For Eminence Organics International Trainer Brian Goodwin, prevention starts with the first step in any skin care routine. Brian says: “If you have a client using a cleanser with exfoliating beads or harsh foaming agents, switch them to a gentler cleanser that won’t compromise their skin, increasing the chance of irritation.” Try the Calm Skin Chamomile Cleanser for sensitive skin and to keep the skin’s protective moisture barrier intact. For problem skin, the Clear Skin Probiotic Cleanser purifies and reduces oil with salicylic acid, while yogurt moisturizes and cools. If you’re looking for a gel texture in a cleanser, the Stone Crop Gel Wash cleanses skin without stripping the skin of moisture. Stone crop, chamomile and shea butter combine to also brighten and balance the complexion.
Still, many of your clients may be heading back to work and school, which can mean 8+ hours of mask wear. That’s a lot of time to trap oil, heat and potential bacteria on the skin. For clients that require more than the typical morning and evening cleanse, try Brian’s solution — DIY on-the-go cleansing pads!
How it works: Apply the Rice Milk 3-in-1 Cleansing Water or the Clear Skin Willow Bark Exfoliating Peel to a clean cotton round. Seal it in a small bag or air-tight container and take it with you. “Use it in the middle of the day to remove residue and cleanse where the mask has been in contact with,” he instructs. “Rather than scrubbing, coach your clients to gently glide the pad over the skin with minimal pressure.”After cleansing, applying a toner helps balance and calm your skin. Try the Stone Crop Hydrating Mist to increase your skin’s hydration level and to leave it looking clear and moisturized.
Treat Mask-Induced Breakouts
Of course, no matter how well we coach our clients, stubborn skin conditions can still surface. Fortunately, there are plenty of ways to treat breakouts and irritation caused by face masks.
To zero in on problem areas, Brian recommends using the Clear Skin Targeted Treatment as a “Tide to go-like” spot acne treatment. The concentrated formula will flush out pores and improve the appearance of skin that looks irritated by mask wear. The Clear Skin Probiotic Moisturizer also works quickly on problem skin – plus, the cucumber in it leaves a cooling sensation that’s especially welcome after a long day of mask wear. For clients that want to reduce redness as well as the appearance of fine lines, the Yellow Sweet Clover Anti-Redness Masque assists with both. It contains jojoba oil, sweet clover and stone crop to minimize the appearance of irritation and leave your skin looking youthful.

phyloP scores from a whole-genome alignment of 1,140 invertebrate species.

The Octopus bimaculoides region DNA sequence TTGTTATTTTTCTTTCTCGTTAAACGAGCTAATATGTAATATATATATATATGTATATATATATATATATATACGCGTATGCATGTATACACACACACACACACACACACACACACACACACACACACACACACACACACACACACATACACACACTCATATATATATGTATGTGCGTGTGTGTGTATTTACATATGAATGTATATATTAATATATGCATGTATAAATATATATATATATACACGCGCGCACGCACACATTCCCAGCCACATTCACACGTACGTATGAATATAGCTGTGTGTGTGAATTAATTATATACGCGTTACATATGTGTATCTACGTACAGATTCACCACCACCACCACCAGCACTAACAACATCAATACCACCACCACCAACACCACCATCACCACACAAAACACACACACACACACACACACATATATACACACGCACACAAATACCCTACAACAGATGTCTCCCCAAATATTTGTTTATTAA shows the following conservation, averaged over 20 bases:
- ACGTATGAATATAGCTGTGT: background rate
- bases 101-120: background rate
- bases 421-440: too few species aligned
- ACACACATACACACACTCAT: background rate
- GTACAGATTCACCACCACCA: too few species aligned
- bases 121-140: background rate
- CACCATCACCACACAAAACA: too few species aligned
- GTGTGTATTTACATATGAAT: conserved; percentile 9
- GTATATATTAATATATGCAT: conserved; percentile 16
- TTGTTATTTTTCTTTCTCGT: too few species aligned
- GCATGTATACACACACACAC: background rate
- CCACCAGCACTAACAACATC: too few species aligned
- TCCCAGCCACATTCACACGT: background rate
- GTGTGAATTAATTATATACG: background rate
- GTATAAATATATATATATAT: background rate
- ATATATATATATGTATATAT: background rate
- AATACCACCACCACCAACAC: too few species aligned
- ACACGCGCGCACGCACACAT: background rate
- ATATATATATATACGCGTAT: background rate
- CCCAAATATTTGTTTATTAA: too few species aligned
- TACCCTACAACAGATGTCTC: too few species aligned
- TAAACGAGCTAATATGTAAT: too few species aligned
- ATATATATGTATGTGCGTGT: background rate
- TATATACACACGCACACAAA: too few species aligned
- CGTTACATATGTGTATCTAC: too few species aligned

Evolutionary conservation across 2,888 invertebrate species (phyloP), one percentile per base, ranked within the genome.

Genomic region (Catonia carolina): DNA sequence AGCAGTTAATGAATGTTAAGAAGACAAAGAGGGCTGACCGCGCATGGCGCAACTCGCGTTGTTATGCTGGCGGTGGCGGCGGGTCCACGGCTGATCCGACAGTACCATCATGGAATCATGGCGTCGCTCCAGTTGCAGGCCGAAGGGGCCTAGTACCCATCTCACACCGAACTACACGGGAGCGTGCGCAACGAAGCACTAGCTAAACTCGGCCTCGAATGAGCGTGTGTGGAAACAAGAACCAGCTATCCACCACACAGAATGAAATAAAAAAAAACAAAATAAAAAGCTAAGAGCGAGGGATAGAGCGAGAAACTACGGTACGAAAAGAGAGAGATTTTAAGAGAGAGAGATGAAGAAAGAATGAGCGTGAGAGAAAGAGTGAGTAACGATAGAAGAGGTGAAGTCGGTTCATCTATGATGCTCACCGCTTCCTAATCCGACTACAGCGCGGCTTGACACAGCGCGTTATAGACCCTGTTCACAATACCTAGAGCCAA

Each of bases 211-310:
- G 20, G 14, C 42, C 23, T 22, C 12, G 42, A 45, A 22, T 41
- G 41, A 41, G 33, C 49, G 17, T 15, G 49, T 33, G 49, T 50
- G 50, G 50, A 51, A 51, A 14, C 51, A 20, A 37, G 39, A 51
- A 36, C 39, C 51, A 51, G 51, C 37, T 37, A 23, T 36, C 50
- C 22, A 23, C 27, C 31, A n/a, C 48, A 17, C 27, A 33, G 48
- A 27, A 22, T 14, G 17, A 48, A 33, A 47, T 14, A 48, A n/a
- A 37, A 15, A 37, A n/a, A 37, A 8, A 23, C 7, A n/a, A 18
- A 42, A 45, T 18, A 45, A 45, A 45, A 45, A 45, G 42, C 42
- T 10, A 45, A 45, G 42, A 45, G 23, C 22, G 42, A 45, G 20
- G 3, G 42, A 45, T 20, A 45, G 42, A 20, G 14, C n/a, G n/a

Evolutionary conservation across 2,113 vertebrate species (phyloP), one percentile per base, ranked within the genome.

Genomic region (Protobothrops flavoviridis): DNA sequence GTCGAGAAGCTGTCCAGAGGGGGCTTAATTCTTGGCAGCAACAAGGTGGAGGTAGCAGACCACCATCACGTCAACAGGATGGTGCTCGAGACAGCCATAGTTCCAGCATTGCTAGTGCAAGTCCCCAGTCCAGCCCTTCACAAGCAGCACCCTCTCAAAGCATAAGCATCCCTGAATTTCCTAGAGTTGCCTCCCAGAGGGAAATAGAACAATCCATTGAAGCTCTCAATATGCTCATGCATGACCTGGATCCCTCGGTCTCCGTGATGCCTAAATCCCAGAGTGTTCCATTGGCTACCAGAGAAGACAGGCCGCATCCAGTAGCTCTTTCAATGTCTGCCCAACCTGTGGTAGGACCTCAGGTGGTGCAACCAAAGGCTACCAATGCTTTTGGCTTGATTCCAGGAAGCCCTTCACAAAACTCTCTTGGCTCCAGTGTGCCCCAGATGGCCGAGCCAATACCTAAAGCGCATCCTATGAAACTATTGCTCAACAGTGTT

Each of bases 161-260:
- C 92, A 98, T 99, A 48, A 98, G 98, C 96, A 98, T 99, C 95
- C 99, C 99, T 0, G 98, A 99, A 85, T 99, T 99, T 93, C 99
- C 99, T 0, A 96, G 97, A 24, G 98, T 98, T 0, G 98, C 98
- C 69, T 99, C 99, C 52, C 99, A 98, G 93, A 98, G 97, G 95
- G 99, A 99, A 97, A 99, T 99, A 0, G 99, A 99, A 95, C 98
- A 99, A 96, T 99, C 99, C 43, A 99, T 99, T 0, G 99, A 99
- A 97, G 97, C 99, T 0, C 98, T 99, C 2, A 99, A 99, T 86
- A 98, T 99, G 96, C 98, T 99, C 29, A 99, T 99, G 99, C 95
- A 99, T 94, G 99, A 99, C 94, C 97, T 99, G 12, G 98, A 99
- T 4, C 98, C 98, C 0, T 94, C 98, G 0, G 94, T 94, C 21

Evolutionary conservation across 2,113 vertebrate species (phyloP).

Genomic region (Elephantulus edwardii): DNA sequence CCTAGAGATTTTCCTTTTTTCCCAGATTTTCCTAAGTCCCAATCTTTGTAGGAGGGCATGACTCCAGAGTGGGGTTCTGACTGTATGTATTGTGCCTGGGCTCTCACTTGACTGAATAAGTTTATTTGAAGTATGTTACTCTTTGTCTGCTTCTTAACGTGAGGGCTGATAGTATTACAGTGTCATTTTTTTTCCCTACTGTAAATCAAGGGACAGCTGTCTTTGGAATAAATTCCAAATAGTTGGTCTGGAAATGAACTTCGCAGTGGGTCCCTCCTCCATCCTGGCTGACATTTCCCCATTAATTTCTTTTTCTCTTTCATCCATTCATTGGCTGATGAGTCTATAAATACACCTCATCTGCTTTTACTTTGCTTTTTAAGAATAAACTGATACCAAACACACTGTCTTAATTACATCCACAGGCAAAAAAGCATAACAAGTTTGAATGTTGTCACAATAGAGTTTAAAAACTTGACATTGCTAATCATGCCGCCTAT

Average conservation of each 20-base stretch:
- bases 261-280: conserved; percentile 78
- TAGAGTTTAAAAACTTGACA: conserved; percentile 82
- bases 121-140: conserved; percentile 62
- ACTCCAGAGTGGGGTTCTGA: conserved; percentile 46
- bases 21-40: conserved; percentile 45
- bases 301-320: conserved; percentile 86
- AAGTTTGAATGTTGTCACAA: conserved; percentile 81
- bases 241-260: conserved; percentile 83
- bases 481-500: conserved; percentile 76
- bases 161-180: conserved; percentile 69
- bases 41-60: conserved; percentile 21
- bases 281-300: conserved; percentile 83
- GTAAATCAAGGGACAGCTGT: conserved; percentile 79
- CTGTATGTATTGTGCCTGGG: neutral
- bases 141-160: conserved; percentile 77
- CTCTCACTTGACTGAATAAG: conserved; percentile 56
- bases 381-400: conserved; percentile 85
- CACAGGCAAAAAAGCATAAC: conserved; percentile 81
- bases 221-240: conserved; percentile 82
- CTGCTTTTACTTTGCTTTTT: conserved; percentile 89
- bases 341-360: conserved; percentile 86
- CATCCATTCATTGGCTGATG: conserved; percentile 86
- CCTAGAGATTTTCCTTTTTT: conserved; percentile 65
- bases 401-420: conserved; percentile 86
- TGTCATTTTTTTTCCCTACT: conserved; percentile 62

And while it may seem counter-intuitive, a little extra heat can also help. A spicy mask like the Eight Greens Phyto Masque – Hot creates a warming sensation on the skin, helping improve the appearance of breakouts. You can also encourage your clients to book a series of spicy treatments — such as our Blueberry Detox Firming Peel — for a regular dose of heat and a professional exfoliation. Just remember, for clients with sensitive skin, start with a test patch to see how they respond to the sensation.
Lastly, you’ll want to set your clients up with a nourishing night treatment. As trans-epidermal water loss peaks while we sleep, it’s more important than ever to hydrate. Our top picks? “The Facial Recovery Oil is a great nighttime treatment for balancing sensitive or problem skin,” says Jude. For dry skin, Katie recommends the ultra-rich Rosehip & Lemongrass Repair Balm for its protective Natural Repair Complex. And finally, the Acne Advanced Clarifying Hydrator is a powerhouse at treating acne without drying out the skin. Jude recommends mixing this award winner with your nightly serums.
While the cause of mask-induced acne and irritation may be new, the skin conditions are not. We have the full range of products to help you and your clients avoid the unfortunate effects masks have on the skin.
This post was written by Marie Adamo from Eminence Organics.